Tuesday, September 8, 2009
JIKA MALAYSIA HEBOH ISU KARTIKA, SUDAN PULA DENGAN LUBNA HUSSEIN
NAIROBI, Kenya — A Sudanese woman who wore pants in public was fined the equivalent of $200 but spared a whipping on Monday when a court found her guilty of violating Sudan’s decency laws.
The Sudanese journalist Lubna Hussein outside the court in Khartoum after a final hearing in her case on Monday.
The woman, Lubna Hussein, an outspoken journalist who had recently worked for the United Nations, faced up to 40 lashes in the case, which has generated considerable interest both inside and outside Sudan.
Mrs. Hussein vowed to appeal the sentence and even walked into the court in Khartoum, Sudan’s capital, wearing the same pair of loose-fitting green slacks that she had been arrested in.
Manal Awad Khogali, one of her lawyers, said the judge hearing the case had called only police witnesses to testify and refused to allow Mrs. Hussein — who had pledged to use her trial to bring attention to women’s rights in Sudan — to defend herself.
“He didn’t give us a chance,” Mrs. Manal said.
After the trial was over, Mrs. Hussein, a 34-year-old widow, seemed defiant as ever. “I will not pay a penny,” she told The Associated Press.
The judge had threatened to jail her for one month if she did not pay the fine. But according to The A.P., Mrs. Hussein said flatly: “I would spend a month in jail. It is a chance to explore the conditions in jail.”
On Monday night, after refusing her lawyers’ advice to pay, Mrs. Hussein was whisked off to jail, though her lawyers said that in the coming days a committee formed for her defense might pay the fine and free her.
Sudan is partly governed by Islamic law, which calls for women to dress modestly. But the law is vague. According to Article 152 of Sudan’s penal code, anyone “who commits an indecent act which violates public morality or wears indecent clothing” can be fined and lashed up to 40 times.
It was the potential lashing, customarily carried out with a plastic whip that can leave permanent scars, that seemed to raise so many eyebrows. On Monday, diplomats from the British, French, Canadian, Swedish and Dutch Embassies showed up at the Khartoum courthouse, along with a throng of female protesters, many wearing pants. Witnesses said several bearded counterprotesters in traditional Islamic dress also arrived and yelled, “God is great.”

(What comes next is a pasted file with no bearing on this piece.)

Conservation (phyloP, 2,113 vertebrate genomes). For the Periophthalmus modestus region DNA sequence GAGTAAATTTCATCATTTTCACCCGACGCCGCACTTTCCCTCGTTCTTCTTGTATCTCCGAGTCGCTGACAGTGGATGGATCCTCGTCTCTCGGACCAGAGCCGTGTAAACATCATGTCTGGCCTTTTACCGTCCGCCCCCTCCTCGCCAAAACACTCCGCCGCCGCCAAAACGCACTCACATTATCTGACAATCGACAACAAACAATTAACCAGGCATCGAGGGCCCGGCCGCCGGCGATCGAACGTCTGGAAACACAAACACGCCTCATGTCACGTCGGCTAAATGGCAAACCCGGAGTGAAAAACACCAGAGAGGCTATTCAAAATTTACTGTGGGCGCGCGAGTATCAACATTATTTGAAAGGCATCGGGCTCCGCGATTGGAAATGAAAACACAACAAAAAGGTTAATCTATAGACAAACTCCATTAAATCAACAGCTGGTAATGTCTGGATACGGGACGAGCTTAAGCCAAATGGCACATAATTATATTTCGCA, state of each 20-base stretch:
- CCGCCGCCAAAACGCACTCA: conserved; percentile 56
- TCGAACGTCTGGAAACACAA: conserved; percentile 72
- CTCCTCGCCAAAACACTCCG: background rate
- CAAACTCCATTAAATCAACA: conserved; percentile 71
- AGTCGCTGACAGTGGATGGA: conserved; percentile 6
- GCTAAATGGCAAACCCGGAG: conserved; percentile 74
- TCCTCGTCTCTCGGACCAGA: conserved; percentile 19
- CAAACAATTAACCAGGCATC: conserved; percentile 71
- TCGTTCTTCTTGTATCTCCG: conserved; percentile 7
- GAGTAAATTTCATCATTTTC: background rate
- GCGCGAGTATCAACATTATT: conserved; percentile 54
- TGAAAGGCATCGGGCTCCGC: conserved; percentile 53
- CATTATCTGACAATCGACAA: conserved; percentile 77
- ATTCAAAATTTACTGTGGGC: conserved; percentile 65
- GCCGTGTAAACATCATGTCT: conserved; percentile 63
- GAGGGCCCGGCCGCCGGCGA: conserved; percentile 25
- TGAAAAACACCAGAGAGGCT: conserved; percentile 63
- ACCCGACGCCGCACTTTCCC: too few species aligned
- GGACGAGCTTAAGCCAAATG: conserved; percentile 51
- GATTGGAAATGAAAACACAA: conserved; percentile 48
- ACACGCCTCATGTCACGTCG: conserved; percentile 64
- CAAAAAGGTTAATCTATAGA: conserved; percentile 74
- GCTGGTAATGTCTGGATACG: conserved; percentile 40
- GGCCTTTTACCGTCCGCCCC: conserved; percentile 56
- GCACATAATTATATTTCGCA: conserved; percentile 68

Riot police officers broke up the demonstration and took away more than 40 women. Sudanese officials said they were released shortly afterward. Witnesses said the police beat up at least one woman.
Mrs. Hussein is a career journalist who recently worked as a public information assistant for the United Nations in Sudan. She quit, she said, because she did not want to get the United Nations embroiled in her case.
But just as it did with the closely watched case of a British schoolteacher who faced whippings and a prison sentence in 2007 for allowing her 7-year-old students to name a class teddy bear Muhammad, the Sudanese government sought a compromise.
Sudan’s leaders are eager to normalize relations with the United States and other Western countries and appeared to come up with a solution in which Mrs. Hussein was punished but not so severely as to attract more international outrage.
She was arrested in July, along with 12 other women, who were caught at a cafe wearing trousers.
“I am Muslim; I understand Muslim law,” Mrs. Hussein said in an interview on Friday. “But I ask: What passage in the Koran says women can’t wear pants? This is not nice.”
Jeffrey Gettleman reported from Nairobi, and Waleed Arafat from Khartoum, Sudan.